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GinA v. City of Augusta

United States District Court, D. Maine

May 24, 2016

GinA, Plaintiff
CITY OF AUGUSTA, et al., Defendants.


          Nancy Torresen United States Chief District Judge

         In her second amended complaint, Plaintiff GinA (f/k/a Gina Turcotte) alleges that Defendants City of Augusta, its police department, all of its police officers, William Stokes, Matthew Pouliot, William Bridgeo, Matt Nazar, Royce Watson, and Gregory Roy violated her civil rights and in particular violated her right to fair housing. Second Am. Compl. (ECF No. 14). Plaintiff has also filed a motion for appointment of stand-by counsel (ECF No. 17), and a motion to transfer a state court action to this court (ECF No. 9.)

         Plaintiff previously applied for and was granted in forma pauperis status. (ECF Nos. 4, 7.) Consequently, her second amended complaint is subject to screening prior to service of the complaint. 28 U.S.C. § 1915(e)(2).

         Following a review of Plaintiff’s pleadings, the Court denies Plaintiff’s motion for appointment of counsel, denies Plaintiff’s motion to transfer, and dismisses Plaintiff’s second amended complaint without service on Defendants.


         Plaintiff filed her original complaint on February 18, 2016, and was granted leave to proceed in forma pauperis on February 18, 2016. On March 2, 2016, Plaintiff filed a motion to transfer. Through her motion to transfer, Plaintiff requests that this Court exercise jurisdiction over a forcible entry and detainer proceeding (FED) regarding an apartment that previously existed at 32 Court Street in Augusta.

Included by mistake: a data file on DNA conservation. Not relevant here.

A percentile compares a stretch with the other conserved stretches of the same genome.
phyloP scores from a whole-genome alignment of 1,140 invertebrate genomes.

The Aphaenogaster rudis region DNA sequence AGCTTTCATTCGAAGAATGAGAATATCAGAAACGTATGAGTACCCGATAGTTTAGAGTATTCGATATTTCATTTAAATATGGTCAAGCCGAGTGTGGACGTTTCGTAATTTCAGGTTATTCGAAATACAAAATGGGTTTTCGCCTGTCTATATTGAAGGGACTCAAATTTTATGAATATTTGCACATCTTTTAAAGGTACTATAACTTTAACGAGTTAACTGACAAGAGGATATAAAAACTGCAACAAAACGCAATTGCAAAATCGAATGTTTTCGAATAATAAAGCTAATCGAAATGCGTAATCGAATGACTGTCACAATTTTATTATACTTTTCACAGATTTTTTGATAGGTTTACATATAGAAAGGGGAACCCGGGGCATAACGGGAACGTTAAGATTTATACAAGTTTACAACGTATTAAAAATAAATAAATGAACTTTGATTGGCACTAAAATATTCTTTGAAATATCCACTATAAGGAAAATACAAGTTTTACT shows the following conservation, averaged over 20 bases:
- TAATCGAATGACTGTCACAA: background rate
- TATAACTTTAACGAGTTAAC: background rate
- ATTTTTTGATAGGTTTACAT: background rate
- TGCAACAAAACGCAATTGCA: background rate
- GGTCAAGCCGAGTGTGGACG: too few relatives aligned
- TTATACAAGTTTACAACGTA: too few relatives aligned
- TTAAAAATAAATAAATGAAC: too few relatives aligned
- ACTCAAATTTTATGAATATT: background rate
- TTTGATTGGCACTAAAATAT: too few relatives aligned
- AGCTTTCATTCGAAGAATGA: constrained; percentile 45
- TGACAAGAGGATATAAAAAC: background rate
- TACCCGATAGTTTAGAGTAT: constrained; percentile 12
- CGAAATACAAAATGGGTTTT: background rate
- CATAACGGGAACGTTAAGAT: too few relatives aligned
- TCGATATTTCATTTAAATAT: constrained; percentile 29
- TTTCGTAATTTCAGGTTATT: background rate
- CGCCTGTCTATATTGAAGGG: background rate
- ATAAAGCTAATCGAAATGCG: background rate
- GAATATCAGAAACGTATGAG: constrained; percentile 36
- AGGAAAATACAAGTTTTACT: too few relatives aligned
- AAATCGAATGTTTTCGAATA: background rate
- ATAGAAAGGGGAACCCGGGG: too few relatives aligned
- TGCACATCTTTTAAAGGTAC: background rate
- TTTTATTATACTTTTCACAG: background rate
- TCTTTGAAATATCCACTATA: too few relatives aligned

On March 16, 2016, the Magistrate Judge, after screening Plaintiff’s complaint, recommended dismissal of the complaint without service on Defendants. (ECF No. 10.) On March 17, 2016, Plaintiff filed a motion to amend her complaint, which motion the Court granted on March 22, 2016. On April 8, 2016, Plaintiff filed an amended complaint, and on April 21, 2016, filed a second amended complaint, which is now the operative pleading in this case. (ECF No. 14.)


         In her second amended complaint, Plaintiff alleges that Defendants discriminated against her and violated her rights to equal protection because of her status as “a disabled, low income homeless white woman.” Second Am. Compl. at 17 (ECF No. 14.) Plaintiff’s allegations relate a history of living in three separate dwellings in the City of Augusta: 239 Cony Street, 3 Washington Street Place, and 32 Court Street. In particular, Plaintiff complains of Defendants’ failure to protect her interest in remaining a tenant in an apartment building formerly located at 32 Court Street. The property, which was once owned by Defendant Gregory Roy, was acquired by the City or the State and demolished as part of the construction of the Capital Judicial Center. Plaintiff alleges that Defendant Roy misrepresented to her that the property would be available for rent for years to come. In addition, Plaintiff complains of conduct by Defendant Watson and the City’s failure to take any actions against Defendant Watson in connection with 239 Cony Street.[1] Plaintiff was evicted from both premises by means of forcible entry and detainer actions that she believes were unfairly decided as part of a conspiracy against her.